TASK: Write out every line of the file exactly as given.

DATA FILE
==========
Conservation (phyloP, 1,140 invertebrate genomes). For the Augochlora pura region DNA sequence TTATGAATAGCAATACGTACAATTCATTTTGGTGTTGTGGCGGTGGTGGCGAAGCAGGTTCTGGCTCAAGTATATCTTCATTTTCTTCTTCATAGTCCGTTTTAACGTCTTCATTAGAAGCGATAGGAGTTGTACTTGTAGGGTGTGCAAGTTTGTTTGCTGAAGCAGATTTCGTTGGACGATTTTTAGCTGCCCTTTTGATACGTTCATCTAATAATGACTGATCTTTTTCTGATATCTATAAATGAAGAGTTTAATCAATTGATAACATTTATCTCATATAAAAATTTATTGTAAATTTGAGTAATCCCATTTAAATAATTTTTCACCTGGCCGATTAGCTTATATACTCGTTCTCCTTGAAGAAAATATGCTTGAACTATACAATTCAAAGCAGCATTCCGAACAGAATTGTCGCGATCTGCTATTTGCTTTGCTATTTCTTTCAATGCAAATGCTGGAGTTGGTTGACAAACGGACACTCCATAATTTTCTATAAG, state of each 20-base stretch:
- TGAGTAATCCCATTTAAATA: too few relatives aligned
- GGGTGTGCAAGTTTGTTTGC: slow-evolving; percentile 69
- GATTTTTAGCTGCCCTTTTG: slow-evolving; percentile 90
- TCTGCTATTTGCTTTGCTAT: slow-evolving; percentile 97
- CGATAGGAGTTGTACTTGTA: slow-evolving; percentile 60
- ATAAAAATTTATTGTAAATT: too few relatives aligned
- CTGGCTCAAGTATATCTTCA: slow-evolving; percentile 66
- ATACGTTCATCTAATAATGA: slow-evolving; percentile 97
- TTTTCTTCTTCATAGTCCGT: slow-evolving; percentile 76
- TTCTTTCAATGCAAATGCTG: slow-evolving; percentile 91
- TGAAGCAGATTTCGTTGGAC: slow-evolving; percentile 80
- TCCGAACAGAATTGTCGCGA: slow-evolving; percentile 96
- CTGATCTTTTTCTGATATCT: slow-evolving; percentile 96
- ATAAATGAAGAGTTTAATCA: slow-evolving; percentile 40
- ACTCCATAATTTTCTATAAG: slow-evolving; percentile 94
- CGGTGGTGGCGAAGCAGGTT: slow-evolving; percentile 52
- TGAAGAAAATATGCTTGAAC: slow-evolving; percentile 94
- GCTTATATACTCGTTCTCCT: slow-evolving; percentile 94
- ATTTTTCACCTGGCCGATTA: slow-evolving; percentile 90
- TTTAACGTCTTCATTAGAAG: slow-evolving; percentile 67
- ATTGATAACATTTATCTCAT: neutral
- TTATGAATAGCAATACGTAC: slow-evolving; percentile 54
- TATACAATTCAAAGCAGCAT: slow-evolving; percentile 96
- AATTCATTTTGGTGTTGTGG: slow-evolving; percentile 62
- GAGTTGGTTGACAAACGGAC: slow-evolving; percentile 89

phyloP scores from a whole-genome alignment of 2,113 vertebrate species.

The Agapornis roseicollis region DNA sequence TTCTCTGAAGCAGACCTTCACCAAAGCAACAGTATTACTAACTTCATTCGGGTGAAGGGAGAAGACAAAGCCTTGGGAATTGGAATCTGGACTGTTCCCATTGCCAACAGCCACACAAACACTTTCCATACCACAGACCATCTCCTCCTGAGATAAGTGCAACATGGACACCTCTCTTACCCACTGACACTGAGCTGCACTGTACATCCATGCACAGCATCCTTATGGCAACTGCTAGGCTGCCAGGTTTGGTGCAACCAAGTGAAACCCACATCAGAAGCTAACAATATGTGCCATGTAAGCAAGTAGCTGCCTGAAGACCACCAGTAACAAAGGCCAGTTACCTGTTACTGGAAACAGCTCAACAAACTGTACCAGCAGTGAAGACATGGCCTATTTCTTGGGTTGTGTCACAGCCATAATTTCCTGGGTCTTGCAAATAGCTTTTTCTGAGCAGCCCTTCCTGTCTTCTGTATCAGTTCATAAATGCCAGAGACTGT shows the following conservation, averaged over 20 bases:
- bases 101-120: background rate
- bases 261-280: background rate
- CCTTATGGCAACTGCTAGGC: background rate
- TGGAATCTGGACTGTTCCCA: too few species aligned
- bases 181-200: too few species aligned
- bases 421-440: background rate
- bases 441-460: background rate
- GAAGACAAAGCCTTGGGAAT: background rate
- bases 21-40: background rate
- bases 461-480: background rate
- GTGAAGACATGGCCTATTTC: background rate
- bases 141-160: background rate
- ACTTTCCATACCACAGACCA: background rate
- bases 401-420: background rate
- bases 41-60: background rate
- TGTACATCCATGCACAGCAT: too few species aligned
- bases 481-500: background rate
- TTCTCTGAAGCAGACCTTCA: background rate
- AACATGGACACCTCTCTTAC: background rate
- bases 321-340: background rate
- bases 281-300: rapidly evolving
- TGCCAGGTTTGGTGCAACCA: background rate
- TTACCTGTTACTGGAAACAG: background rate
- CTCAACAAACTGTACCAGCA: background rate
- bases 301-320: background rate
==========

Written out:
Conservation (phyloP, 1,140 invertebrate genomes). For the Augochlora pura region DNA sequence TTATGAATAGCAATACGTACAATTCATTTTGGTGTTGTGGCGGTGGTGGCGAAGCAGGTTCTGGCTCAAGTATATCTTCATTTTCTTCTTCATAGTCCGTTTTAACGTCTTCATTAGAAGCGATAGGAGTTGTACTTGTAGGGTGTGCAAGTTTGTTTGCTGAAGCAGATTTCGTTGGACGATTTTTAGCTGCCCTTTTGATACGTTCATCTAATAATGACTGATCTTTTTCTGATATCTATAAATGAAGAGTTTAATCAATTGATAACATTTATCTCATATAAAAATTTATTGTAAATTTGAGTAATCCCATTTAAATAATTTTTCACCTGGCCGATTAGCTTATATACTCGTTCTCCTTGAAGAAAATATGCTTGAACTATACAATTCAAAGCAGCATTCCGAACAGAATTGTCGCGATCTGCTATTTGCTTTGCTATTTCTTTCAATGCAAATGCTGGAGTTGGTTGACAAACGGACACTCCATAATTTTCTATAAG, state of each 20-base stretch:
- TGAGTAATCCCATTTAAATA: too few relatives aligned
- GGGTGTGCAAGTTTGTTTGC: slow-evolving; percentile 69
- GATTTTTAGCTGCCCTTTTG: slow-evolving; percentile 90
- TCTGCTATTTGCTTTGCTAT: slow-evolving; percentile 97
- CGATAGGAGTTGTACTTGTA: slow-evolving; percentile 60
- ATAAAAATTTATTGTAAATT: too few relatives aligned
- CTGGCTCAAGTATATCTTCA: slow-evolving; percentile 66
- ATACGTTCATCTAATAATGA: slow-evolving; percentile 97
- TTTTCTTCTTCATAGTCCGT: slow-evolving; percentile 76
- TTCTTTCAATGCAAATGCTG: slow-evolving; percentile 91
- TGAAGCAGATTTCGTTGGAC: slow-evolving; percentile 80
- TCCGAACAGAATTGTCGCGA: slow-evolving; percentile 96
- CTGATCTTTTTCTGATATCT: slow-evolving; percentile 96
- ATAAATGAAGAGTTTAATCA: slow-evolving; percentile 40
- ACTCCATAATTTTCTATAAG: slow-evolving; percentile 94
- CGGTGGTGGCGAAGCAGGTT: slow-evolving; percentile 52
- TGAAGAAAATATGCTTGAAC: slow-evolving; percentile 94
- GCTTATATACTCGTTCTCCT: slow-evolving; percentile 94
- ATTTTTCACCTGGCCGATTA: slow-evolving; percentile 90
- TTTAACGTCTTCATTAGAAG: slow-evolving; percentile 67
- ATTGATAACATTTATCTCAT: neutral
- TTATGAATAGCAATACGTAC: slow-evolving; percentile 54
- TATACAATTCAAAGCAGCAT: slow-evolving; percentile 96
- AATTCATTTTGGTGTTGTGG: slow-evolving; percentile 62
- GAGTTGGTTGACAAACGGAC: slow-evolving; percentile 89

phyloP scores from a whole-genome alignment of 2,113 vertebrate species.

The Agapornis roseicollis region DNA sequence TTCTCTGAAGCAGACCTTCACCAAAGCAACAGTATTACTAACTTCATTCGGGTGAAGGGAGAAGACAAAGCCTTGGGAATTGGAATCTGGACTGTTCCCATTGCCAACAGCCACACAAACACTTTCCATACCACAGACCATCTCCTCCTGAGATAAGTGCAACATGGACACCTCTCTTACCCACTGACACTGAGCTGCACTGTACATCCATGCACAGCATCCTTATGGCAACTGCTAGGCTGCCAGGTTTGGTGCAACCAAGTGAAACCCACATCAGAAGCTAACAATATGTGCCATGTAAGCAAGTAGCTGCCTGAAGACCACCAGTAACAAAGGCCAGTTACCTGTTACTGGAAACAGCTCAACAAACTGTACCAGCAGTGAAGACATGGCCTATTTCTTGGGTTGTGTCACAGCCATAATTTCCTGGGTCTTGCAAATAGCTTTTTCTGAGCAGCCCTTCCTGTCTTCTGTATCAGTTCATAAATGCCAGAGACTGT shows the following conservation, averaged over 20 bases:
- bases 101-120: background rate
- bases 261-280: background rate
- CCTTATGGCAACTGCTAGGC: background rate
- TGGAATCTGGACTGTTCCCA: too few species aligned
- bases 181-200: too few species aligned
- bases 421-440: background rate
- bases 441-460: background rate
- GAAGACAAAGCCTTGGGAAT: background rate
- bases 21-40: background rate
- bases 461-480: background rate
- GTGAAGACATGGCCTATTTC: background rate
- bases 141-160: background rate
- ACTTTCCATACCACAGACCA: background rate
- bases 401-420: background rate
- bases 41-60: background rate
- TGTACATCCATGCACAGCAT: too few species aligned
- bases 481-500: background rate
- TTCTCTGAAGCAGACCTTCA: background rate
- AACATGGACACCTCTCTTAC: background rate
- bases 321-340: background rate
- bases 281-300: rapidly evolving
- TGCCAGGTTTGGTGCAACCA: background rate
- TTACCTGTTACTGGAAACAG: background rate
- CTCAACAAACTGTACCAGCA: background rate
- bases 301-320: background rate